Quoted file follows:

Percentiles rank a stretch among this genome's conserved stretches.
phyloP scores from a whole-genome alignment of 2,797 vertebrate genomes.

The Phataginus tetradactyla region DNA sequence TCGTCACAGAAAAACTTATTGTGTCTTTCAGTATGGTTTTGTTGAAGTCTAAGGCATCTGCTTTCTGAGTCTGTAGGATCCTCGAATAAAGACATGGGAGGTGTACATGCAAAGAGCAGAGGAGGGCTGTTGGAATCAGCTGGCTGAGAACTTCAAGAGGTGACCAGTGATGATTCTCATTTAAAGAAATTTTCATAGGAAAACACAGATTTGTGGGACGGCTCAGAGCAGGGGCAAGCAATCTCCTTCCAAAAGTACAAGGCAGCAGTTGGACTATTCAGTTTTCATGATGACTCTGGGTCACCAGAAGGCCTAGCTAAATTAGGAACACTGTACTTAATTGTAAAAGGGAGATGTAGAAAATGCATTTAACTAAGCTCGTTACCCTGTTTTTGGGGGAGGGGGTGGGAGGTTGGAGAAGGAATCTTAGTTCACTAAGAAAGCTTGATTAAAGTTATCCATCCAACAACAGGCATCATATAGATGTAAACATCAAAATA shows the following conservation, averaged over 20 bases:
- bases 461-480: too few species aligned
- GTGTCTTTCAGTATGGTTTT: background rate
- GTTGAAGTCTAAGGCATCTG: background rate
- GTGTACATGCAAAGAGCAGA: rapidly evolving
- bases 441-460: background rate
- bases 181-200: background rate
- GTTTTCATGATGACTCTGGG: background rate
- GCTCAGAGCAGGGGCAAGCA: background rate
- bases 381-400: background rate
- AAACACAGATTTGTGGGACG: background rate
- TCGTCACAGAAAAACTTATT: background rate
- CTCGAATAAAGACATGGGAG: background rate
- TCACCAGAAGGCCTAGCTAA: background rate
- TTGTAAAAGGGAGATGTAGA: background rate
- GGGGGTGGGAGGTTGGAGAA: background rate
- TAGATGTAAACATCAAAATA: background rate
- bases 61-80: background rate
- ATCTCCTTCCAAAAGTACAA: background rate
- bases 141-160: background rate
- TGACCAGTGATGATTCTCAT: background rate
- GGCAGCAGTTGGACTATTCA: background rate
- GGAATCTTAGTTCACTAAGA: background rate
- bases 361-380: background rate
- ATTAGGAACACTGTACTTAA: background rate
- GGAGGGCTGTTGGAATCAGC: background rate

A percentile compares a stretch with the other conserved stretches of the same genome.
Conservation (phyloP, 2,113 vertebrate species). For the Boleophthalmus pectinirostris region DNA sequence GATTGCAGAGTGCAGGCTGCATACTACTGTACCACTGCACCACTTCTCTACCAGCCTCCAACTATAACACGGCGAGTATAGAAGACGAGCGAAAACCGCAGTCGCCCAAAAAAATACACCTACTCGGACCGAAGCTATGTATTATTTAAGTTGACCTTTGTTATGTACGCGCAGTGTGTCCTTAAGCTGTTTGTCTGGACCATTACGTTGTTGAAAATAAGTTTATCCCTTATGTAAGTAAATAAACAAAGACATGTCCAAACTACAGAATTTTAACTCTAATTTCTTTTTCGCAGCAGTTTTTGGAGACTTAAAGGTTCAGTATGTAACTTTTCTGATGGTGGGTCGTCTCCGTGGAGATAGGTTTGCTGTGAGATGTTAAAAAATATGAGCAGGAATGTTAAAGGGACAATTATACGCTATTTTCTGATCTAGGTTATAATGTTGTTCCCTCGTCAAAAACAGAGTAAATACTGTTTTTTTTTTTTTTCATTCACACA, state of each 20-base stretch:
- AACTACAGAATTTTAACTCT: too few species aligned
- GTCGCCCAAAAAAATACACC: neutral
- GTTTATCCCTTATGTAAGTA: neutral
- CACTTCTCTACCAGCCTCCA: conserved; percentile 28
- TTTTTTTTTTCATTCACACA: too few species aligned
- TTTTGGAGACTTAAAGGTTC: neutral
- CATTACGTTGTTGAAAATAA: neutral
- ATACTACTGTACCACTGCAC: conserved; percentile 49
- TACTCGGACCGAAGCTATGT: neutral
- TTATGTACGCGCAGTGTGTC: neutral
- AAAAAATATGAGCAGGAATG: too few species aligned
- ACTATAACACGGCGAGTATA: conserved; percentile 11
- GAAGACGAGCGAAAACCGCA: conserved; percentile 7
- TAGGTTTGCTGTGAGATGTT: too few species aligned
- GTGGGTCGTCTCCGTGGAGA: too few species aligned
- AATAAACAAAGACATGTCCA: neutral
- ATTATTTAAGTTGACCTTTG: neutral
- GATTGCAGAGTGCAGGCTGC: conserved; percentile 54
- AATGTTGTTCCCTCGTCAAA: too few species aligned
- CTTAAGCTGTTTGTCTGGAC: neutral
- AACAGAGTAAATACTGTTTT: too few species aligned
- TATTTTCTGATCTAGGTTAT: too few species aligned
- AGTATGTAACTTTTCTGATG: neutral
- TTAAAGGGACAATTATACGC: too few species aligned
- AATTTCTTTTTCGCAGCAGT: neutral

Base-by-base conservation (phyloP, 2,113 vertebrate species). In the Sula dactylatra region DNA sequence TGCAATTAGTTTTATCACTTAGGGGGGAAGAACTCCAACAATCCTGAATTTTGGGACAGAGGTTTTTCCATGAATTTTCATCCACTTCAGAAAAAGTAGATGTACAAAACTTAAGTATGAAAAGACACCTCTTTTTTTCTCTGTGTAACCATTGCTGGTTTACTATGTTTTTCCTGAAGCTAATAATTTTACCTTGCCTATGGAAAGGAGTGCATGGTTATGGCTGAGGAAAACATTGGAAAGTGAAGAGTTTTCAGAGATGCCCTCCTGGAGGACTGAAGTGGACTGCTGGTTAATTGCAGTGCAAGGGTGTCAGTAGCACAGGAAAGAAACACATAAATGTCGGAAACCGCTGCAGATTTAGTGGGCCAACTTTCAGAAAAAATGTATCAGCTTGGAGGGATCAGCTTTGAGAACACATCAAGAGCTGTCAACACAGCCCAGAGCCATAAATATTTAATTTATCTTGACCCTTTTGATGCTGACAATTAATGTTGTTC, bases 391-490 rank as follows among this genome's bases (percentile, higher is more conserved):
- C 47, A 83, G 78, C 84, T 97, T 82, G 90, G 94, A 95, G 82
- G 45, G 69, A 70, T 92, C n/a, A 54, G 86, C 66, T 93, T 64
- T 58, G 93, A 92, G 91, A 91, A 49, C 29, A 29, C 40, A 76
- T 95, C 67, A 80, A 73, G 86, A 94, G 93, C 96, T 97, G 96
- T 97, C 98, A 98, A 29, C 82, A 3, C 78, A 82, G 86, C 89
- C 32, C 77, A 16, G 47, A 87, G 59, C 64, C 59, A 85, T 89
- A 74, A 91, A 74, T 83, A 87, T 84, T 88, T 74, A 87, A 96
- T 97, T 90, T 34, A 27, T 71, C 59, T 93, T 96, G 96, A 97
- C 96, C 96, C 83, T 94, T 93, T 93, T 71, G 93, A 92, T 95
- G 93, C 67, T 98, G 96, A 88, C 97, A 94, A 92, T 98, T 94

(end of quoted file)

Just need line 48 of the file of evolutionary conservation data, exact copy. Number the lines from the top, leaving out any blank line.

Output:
- GATTGCAGAGTGCAGGCTGC: conserved; percentile 54